Glossary
of Stability and Trim Terms
A
B C
D E
F G
H I
J K
L M
N O
P Q
R S
T U
V W
X Y
Z
A
Added Weight Method: A
method of solving for damage stability where the water which enters
the vessel is considered as an added weight.
Anti-rolling Devices: These include
the bilge keel, or rolling chocks, anti-rolling tanks, gyro stabilizer,
and stabilizing fins.
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B
B - Symbol for center of buoyancy.
Beam-draft Ratio: Ratio
of beam to draft. This ratio has an important bearing on the height
and movement of M.
Block Coefficient: A coefficient
of fineness which expresses the relationship between the volume
of displacement and a block having the length, breadth, and draft
of the vessel.
BM: Symbols for metacentric radius;
distance between B and M.
Buoyancy: The upward vertical
support supplied by the liquid in which a vessel is floating.
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C
Capacity Calculator: A device
which calculates quickly the capacity of a hold at any point in
the loading of the hold.
Capsize: To "turn turtle"
due to loss of transverse stability.
Center of Buoyancy: That point
at which all the vertically upward forces of buoyancy are considered
to be concentrated; the center of volume of the immersed portion
of the vessel.
Center of Flotation: The center
of gravity of the waterplane; the point around which a vessel trims.
Center of Gravity: That point
at which all the vertically downward forces of weight are considered
to be concentrated; the center of the mass of the vessel.
Change of Trim: The algebraic
sum of the initial trim and the trim after weight has been shifted,
loaded, or discharged.
Compartment Standard: The number
of compartments in any location which can be flooded up to the margin
line without causing the vessel to sink. Based on certain permeability,
usually 63 percent for cargo spaces and 80 percent for machinery
space.
Couple Moment: Created by two
equal forces exerted in opposite directions and along parallel lines.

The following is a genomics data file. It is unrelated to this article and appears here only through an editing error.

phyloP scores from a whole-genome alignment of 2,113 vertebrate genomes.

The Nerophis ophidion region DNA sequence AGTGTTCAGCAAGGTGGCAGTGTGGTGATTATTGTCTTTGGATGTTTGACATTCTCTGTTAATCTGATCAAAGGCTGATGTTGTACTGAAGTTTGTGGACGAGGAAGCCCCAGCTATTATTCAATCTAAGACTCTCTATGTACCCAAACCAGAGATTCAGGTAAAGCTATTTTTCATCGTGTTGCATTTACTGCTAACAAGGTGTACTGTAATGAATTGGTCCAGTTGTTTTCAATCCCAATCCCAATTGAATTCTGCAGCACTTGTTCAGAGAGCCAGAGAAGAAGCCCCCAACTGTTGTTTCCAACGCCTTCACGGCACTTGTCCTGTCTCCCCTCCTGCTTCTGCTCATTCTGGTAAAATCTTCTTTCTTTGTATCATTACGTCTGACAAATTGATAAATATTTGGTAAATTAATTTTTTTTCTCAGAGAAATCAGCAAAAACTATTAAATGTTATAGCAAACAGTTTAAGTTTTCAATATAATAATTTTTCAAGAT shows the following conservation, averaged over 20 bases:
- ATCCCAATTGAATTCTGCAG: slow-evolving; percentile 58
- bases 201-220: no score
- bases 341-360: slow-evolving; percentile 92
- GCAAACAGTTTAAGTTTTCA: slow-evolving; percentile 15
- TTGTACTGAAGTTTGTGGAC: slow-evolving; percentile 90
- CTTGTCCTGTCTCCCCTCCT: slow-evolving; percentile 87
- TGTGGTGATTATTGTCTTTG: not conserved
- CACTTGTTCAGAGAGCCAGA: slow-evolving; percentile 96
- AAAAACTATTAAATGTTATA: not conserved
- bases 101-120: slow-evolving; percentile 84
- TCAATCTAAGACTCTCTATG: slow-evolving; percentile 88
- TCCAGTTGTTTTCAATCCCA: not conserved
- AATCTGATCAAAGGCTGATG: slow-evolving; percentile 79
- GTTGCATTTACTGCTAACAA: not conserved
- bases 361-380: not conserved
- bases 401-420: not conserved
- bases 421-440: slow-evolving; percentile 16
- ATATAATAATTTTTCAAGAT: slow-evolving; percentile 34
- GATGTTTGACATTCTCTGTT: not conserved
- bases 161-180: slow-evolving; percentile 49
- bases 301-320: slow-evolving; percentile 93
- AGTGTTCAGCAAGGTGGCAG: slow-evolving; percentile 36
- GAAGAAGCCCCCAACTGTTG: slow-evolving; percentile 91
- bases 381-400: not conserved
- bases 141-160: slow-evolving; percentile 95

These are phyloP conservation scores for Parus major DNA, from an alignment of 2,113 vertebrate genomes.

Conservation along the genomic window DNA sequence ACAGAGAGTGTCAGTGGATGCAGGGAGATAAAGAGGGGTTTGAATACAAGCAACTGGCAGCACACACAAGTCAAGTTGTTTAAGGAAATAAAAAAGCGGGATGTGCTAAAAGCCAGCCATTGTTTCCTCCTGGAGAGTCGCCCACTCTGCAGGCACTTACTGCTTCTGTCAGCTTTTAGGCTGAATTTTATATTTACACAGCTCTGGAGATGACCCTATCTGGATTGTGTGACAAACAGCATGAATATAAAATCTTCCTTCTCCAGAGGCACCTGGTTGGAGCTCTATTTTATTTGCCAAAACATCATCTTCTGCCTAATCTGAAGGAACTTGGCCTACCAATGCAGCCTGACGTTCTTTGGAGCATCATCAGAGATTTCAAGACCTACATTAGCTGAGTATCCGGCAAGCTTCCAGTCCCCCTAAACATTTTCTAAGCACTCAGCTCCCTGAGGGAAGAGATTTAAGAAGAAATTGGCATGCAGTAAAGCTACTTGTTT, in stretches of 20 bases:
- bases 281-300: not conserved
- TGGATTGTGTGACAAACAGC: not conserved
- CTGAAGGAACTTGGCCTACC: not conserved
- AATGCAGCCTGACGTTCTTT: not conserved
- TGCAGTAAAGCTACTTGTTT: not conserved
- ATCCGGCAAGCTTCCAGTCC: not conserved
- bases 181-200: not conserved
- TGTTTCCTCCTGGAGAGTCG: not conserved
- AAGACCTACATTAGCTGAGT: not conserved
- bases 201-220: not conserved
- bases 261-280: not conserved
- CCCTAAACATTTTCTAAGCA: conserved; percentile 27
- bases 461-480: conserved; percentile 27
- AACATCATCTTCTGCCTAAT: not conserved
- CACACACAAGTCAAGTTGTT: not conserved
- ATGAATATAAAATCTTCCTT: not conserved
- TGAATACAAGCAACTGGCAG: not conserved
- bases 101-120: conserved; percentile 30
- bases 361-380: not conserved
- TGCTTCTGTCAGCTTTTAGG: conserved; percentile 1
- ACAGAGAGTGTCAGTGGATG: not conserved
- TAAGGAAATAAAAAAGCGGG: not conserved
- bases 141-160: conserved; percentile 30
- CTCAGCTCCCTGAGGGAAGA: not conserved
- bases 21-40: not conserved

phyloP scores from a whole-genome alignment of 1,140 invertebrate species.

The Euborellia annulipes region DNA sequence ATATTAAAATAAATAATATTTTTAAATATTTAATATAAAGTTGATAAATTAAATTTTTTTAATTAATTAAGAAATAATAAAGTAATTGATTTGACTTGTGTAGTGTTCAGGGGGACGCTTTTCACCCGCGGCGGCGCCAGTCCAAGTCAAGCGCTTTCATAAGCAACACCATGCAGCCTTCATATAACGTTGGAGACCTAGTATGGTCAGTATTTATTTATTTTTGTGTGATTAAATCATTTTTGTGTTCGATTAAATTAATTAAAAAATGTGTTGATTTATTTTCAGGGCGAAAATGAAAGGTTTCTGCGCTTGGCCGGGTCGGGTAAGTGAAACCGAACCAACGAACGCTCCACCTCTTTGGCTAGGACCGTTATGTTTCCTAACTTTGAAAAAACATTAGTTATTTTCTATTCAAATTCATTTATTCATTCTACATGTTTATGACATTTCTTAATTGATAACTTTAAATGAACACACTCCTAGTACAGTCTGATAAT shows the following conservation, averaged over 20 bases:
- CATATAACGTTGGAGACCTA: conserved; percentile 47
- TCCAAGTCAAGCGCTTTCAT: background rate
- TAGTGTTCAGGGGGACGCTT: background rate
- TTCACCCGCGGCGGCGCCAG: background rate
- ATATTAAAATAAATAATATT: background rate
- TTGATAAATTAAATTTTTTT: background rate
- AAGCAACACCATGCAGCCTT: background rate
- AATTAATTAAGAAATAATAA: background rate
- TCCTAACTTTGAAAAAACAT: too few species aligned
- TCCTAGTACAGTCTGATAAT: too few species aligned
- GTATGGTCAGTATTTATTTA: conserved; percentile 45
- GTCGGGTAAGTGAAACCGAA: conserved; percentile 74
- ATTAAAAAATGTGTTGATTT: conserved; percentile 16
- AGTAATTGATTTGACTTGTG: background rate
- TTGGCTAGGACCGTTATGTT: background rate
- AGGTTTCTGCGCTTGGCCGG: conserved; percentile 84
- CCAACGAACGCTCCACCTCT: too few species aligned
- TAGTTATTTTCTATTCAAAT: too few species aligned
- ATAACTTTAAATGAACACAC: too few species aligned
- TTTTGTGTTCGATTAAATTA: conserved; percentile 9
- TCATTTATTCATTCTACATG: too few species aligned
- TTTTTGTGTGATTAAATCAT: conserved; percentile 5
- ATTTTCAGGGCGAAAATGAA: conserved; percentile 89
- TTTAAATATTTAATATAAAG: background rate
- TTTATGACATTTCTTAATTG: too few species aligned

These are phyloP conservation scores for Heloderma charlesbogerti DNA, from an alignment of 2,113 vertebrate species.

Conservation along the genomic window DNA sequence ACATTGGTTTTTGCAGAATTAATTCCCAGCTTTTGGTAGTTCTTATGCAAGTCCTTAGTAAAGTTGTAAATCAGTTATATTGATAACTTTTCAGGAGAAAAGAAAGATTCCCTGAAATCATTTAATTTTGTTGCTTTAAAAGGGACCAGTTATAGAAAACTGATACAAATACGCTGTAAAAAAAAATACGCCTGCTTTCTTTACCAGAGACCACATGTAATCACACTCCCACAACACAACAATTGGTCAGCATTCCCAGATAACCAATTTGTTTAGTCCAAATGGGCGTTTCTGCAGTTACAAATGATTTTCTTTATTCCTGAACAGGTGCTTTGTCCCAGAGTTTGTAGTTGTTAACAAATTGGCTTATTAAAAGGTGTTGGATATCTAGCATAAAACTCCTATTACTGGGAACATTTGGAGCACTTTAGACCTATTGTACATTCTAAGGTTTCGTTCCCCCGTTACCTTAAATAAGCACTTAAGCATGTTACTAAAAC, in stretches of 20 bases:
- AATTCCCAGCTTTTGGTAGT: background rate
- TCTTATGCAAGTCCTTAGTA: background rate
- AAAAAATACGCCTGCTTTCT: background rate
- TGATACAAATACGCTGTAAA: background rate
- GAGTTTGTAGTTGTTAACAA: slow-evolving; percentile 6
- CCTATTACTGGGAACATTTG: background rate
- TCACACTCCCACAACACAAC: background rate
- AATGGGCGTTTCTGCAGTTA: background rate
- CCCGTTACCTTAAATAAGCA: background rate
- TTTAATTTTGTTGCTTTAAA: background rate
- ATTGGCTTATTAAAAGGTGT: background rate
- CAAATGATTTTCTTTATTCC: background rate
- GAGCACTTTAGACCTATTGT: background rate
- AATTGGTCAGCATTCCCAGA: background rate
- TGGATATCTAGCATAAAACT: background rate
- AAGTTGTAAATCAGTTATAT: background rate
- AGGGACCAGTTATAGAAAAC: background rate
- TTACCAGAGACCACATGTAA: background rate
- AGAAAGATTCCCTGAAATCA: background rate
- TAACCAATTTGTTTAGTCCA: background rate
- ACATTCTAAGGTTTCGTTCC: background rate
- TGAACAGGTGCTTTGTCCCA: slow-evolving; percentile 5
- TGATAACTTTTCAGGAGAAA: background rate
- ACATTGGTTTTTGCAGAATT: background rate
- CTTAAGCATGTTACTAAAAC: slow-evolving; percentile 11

In stability, the forces through G and B.
Crank Ship: A vessel with small
metacentric height; top-heavy.
Criterion of Service Numeral:
A number (usually between 23 and 123) based on the dimensions and
service in which the vessel is engaged, which is used to obtain
the subdivision requirements for a vessel.
Cross Curves of Stability: Curves
for various angles of inclination up to 90 degrees. The ordinates
are displacements. Intersections of ordinates with curves produce
the abscissas (righting arms).
Curves of Form: See Hydrostatic
Curves.
Curves of Statical Stability:
See Statical Stability Curves.
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D
Damage Stability: Stability of
a vessel after flooding.
Dead Rise: The distance the bottom
rises in one half the beam.
Deadweight Scale: A scale of
values of TPI, MT1, displacement, and deadweight, for all drafts.
Deep Tank: A tank usually used
for carrying sea-water ballast, but also used for carriage of fuel
oil and cargo.
Deflection: Distance along the
batten that the inclining experiment pendulum moves in a horizontal
direction after inclination.
Degree of Subdivision: A relative
term expressing the relation of actual subdivision to required compartment
standard.
Density:
The density of any
given material is the weight of that material that occupies a given
volume (i.e., weight per unit volume). Therefore, density may be
expressed as the weight per gallon or weight per cubic foot or weight
per other unit of volume of any liquid or bulk (solid) material.
Using a common
example: fresh water has a density of 62.4 lbs. per cubic foot This
means that a cube of fresh water, one foot on each side, weighs
62.4 lbs. Salt water is more dense than fresh water with a density
of 64.0 lbs. per cubic foot.
Displacement: The weight of water
displaced by a floating object. Equal to the weight of the object.